“Are we going to allow a means of communications which it simply isn’t possible to read? My answer to that question is: ‘No, we must not.’ ” - British Prime Minister David Cameron, January 12, 2015, pompously pointing out what the problem isn’t.
In the wake of the appalling murders of 12 staff members of the French satirical magazine “Charlie Hebdow” comes, of course, the shrill cries of career politicians such as Cameron that SOMETHING MUST BE DONE.
Of course, it’s easy of politicians to point at online services, whether encrypted or not, as if they were the only way the bad guys communicate even when that’s patently not the case. The bad guys also use cellphones, postal services, and automobiles yet it’s always the online services that are singled out and their owners threatened almost as if they were in cahoots with the terrorists. Why? Because it’s easy to point the finger at technology because most people have a very poor understanding of it and on the part of the pols it looks like decisive thinking.
Now, while it’s theoretically feasible for these online services to meet the surveillance demands of various governments, in practice the technologies aren’t really there yet and the human processes that are needed to drive them aren’t, as the Snowden leaks have shown, that good (when NSA agents can spy on their spouses and wind up tracking their own cellphones you know the system is anything but reliable or well-designed). In such an environment the probability of abuse and mistakes is 100%.
Presumably for anyone to use encryption in Cameron's world would require escrowing decryption keys so the government could examine any and all communications as they pleased. But what would be the consequences to the government if keys should be exposed or stolen? Would they take real responsibility? Would the government officials be prosecuted? Will governments indemnify their citizens against government abuse and mistakes? Of course not.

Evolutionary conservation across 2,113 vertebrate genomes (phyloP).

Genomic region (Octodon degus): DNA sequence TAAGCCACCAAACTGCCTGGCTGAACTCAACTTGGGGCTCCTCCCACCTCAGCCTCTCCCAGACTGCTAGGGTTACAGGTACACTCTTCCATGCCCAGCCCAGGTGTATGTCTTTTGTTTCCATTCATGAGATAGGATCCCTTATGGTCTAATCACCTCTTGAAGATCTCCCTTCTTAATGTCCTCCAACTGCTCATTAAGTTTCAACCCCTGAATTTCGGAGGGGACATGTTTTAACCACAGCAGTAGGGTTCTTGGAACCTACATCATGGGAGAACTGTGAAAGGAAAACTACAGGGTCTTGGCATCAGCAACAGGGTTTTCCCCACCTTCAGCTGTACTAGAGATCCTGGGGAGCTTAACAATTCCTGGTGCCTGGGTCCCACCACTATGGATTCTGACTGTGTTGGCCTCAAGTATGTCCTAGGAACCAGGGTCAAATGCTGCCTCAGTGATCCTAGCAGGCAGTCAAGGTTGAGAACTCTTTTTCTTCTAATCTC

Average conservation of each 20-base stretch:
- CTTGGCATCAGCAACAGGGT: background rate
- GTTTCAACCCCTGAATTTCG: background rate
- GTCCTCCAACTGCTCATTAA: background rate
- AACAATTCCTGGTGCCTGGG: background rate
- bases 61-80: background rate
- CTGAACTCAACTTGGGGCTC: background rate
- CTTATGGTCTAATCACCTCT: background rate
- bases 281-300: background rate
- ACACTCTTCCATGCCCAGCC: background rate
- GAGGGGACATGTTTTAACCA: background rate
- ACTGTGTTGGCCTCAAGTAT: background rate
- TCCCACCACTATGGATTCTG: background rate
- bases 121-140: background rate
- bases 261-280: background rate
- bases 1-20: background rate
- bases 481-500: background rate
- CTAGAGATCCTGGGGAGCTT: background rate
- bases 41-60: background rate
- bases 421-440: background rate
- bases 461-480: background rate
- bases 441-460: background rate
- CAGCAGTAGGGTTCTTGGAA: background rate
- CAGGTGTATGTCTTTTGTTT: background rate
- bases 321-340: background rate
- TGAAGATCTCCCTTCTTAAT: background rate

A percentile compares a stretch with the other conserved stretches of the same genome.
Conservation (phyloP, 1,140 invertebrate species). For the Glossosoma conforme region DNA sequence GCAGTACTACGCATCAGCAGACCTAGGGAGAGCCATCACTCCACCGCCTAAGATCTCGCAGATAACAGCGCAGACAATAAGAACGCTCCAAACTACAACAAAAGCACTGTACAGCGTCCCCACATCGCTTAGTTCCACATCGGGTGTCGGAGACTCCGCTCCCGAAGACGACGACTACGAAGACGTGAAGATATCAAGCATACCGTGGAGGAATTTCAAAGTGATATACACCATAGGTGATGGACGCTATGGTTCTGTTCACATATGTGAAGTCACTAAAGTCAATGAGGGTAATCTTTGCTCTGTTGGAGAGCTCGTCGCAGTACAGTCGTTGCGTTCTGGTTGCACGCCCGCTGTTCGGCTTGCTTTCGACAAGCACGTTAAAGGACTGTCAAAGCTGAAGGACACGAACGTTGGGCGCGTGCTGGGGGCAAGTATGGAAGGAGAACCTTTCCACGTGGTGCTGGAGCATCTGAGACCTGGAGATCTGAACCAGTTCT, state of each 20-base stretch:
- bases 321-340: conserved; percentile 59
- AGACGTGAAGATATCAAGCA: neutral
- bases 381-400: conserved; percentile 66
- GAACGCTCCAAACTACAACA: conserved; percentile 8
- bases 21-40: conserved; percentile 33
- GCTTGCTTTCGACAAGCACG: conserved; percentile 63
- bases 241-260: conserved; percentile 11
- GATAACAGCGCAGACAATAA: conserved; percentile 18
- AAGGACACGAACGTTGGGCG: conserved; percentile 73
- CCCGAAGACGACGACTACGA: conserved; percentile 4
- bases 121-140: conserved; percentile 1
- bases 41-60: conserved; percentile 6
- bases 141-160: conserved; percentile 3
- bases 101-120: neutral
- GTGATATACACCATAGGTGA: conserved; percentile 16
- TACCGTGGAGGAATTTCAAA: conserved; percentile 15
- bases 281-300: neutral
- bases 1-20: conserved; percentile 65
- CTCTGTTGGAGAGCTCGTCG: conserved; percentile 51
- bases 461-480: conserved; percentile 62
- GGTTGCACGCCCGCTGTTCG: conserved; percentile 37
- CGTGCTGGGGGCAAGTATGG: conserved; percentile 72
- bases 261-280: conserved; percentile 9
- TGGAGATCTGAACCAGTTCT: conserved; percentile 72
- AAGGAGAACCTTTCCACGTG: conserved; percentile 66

But the real risk will come not from government incompetence but how much more control such a move would allow in determining future online restrictions. Imagine what could happen in the future … you’ll need to escrow your SSH keys with the authorities before logging into your server and, eventually, to use the Internet you’ll need a license. You’ll only be allowed to access approved services. Online privacy in any form would not exist. And after that, in due course, privacy in any form would become history (some might argue this has already happened).
Call me alarmist if you will but pressuring online service providers to play their game and making useful and necessary activities illegal would be a "thin end of the wedge" deal.
If Western governments want that kind of control over their citizens then it has to be symmetrical which would mean that all government activities other than those that could be proved to be truly in the national interest (for example, how to make nuclear bombs) should become, in turn, completely transparent. That means every government committee meeting, every government memo, every government phone call, every donation to any politician, every political deal, all of it … completely and immediately transparent with severe consequences for any kind of evasion or failure to do so. No more backroom deals, no more horse trading, no more obfuscation. And along with that all surveillance by a government would have to be justified and authorized and documented.
So, Mr. Cameron, are you and your government willing to be that transparent?